Nabeel Jabbar al-Ali – researcher
Disputes have returned in Iraq over the content of the electoral law regulating the process of holding parliamentary elections earlier. The demands first came from the protest arenas at the end of 2019, expressing part of their demands to reject the context followed in the legislation of laws and regulations for elections since 2003, accusing the authorities and the parties forming the governments of complicity in the development of electoral laws and legislation; commensurate with their interests, designed to serve their electoral conditions, and not ensuring equal opportunities between the contenders. The 2019 protests in Baghdad and some provinces of Iraq and the accompanying events came to force the authority to abdicate, push for its resignation, form a new government that works to achieve political stability, calm the protest Street, and organize elections according to a fair electoral law, so a new electoral law was enacted in 2020; to replace the old laws governing elections, this law was distinguished from its predecessors at the level of approximately the size of the districts, rather than the dependence of the province One as a single constituency.
As a result of this law, after the elections were held and the results were announced, the Sadrist bloc won a relatively large number of seats (73 out of 327 seats), which is the highest number of seats obtained by the Sadrists in their political life, and these results even overcame the experience of 2018, in which the Sadrists participated in an electoral coalition that included a group of other political forces, in which they won only 55 seats for the entire alliance.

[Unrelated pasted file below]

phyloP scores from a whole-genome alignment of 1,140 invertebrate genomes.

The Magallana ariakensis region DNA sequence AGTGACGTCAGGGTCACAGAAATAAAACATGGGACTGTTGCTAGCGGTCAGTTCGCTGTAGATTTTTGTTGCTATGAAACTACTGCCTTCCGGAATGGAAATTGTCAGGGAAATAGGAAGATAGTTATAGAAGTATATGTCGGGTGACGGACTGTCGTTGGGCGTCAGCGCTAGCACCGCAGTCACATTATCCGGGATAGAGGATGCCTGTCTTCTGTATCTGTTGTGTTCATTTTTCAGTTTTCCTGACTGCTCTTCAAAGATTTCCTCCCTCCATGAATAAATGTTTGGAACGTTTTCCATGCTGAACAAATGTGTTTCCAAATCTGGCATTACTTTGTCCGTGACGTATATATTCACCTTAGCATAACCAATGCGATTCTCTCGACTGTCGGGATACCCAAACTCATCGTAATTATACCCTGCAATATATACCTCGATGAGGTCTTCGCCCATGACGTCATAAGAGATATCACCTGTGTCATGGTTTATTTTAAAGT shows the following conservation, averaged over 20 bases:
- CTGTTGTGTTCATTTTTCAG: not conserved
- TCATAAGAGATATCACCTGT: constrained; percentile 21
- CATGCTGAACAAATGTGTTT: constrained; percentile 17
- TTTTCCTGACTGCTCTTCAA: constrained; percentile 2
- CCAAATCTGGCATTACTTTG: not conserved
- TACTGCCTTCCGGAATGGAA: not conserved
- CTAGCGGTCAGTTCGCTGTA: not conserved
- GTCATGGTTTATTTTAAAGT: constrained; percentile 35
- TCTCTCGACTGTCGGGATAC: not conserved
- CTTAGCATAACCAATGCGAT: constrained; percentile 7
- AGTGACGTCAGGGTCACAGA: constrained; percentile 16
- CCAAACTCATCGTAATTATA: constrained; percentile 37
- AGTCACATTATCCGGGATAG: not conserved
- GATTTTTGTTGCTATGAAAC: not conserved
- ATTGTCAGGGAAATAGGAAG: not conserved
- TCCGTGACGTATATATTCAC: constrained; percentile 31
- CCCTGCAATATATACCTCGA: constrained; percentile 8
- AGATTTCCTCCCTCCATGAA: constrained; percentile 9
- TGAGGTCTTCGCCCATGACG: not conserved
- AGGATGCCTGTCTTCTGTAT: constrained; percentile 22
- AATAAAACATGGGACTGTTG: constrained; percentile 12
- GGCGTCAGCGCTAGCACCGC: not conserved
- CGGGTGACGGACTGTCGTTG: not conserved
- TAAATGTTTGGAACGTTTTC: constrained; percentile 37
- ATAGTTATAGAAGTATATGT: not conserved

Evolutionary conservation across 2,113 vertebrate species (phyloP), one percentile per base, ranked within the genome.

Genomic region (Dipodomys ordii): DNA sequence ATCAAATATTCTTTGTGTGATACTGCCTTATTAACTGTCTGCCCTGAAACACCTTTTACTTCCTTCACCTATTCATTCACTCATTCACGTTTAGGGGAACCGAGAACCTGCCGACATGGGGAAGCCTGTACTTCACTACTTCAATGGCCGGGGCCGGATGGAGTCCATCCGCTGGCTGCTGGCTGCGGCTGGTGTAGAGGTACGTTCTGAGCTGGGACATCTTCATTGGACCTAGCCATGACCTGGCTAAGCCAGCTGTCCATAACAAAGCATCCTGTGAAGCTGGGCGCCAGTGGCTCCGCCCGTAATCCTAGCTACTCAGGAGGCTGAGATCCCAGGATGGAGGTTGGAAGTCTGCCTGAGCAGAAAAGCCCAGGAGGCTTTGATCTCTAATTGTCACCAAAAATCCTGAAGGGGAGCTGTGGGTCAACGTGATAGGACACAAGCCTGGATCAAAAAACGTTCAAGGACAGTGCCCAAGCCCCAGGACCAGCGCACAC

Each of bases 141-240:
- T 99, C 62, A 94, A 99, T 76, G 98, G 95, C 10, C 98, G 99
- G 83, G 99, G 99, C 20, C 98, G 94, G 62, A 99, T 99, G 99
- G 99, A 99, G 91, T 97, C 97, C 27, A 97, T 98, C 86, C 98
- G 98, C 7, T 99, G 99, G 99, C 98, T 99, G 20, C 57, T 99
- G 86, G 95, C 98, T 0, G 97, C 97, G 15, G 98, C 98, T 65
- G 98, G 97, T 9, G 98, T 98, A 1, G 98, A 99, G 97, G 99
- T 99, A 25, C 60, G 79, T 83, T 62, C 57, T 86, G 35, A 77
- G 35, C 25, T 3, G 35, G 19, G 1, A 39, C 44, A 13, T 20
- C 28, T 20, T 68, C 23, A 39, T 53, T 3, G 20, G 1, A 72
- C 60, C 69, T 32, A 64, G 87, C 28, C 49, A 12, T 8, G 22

Among the other election results, there is a clear and remarkable rise of independents in the last parliamentary session with 43 seats, while earlier independents were unable to achieve more than (2-4) seats at most; for reasons that will be explained later. “The victory of the Sadrists by about (20) additional seats, the victory of the independents by(43) seats, and other emerging forces by (20) led to a clear decline in the results of other political forces, and the limitation of their representation and influence under the dome of the Iraqi parliament.
What is remarkable is that the big change in the election results does not fundamentally mean that the change resulted from a change in the preferences of voters, and a change in the compass of their political orientations, and returning to the language of numbers, you find great paradoxes, including the fact that the coordination framework (a Shiite political alliance that included the political parties rejecting the election results) received more than (2,500,000) million valid electoral votes, and it won about (83) seats only, while the Sadrist 885,000) valid electoral votes, and they won by (73) seats, this is with regard to the Shiite contenders, but the Sunni contenders, the difference is also clear, if we follow The ratio and proportionality between the number of votes and the number of seats, the Progress Party, which won about (637,000) votes, won (37) seats, while its counterpart, the determination alliance, could not manage to get more than (14) seats by attracting voters who numbered about (421,000) electoral votes!
These discrepancies come as a result of the recent electoral law, which the political forces are not used to fully understand, and the variation of electoral strategies, mechanisms for submitting candidates, their distribution, and their numbers are the most prominent reasons for putting this discrepancy in the election results, the owner of large votes has become limited seats, others won many seats through limited votes, while some political lists it enabled him to achieve (4) parliamentary seats only, while it may be permissible to assume that Other independent candidates with no more than (10-12) thousand votes enabled them to achieve (4) electoral seats thanks to the new law.
Iraq’s electoral systems and party preferences: (The controversy of the recent election law)
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Nabeel Jabbar al-Ali – researcher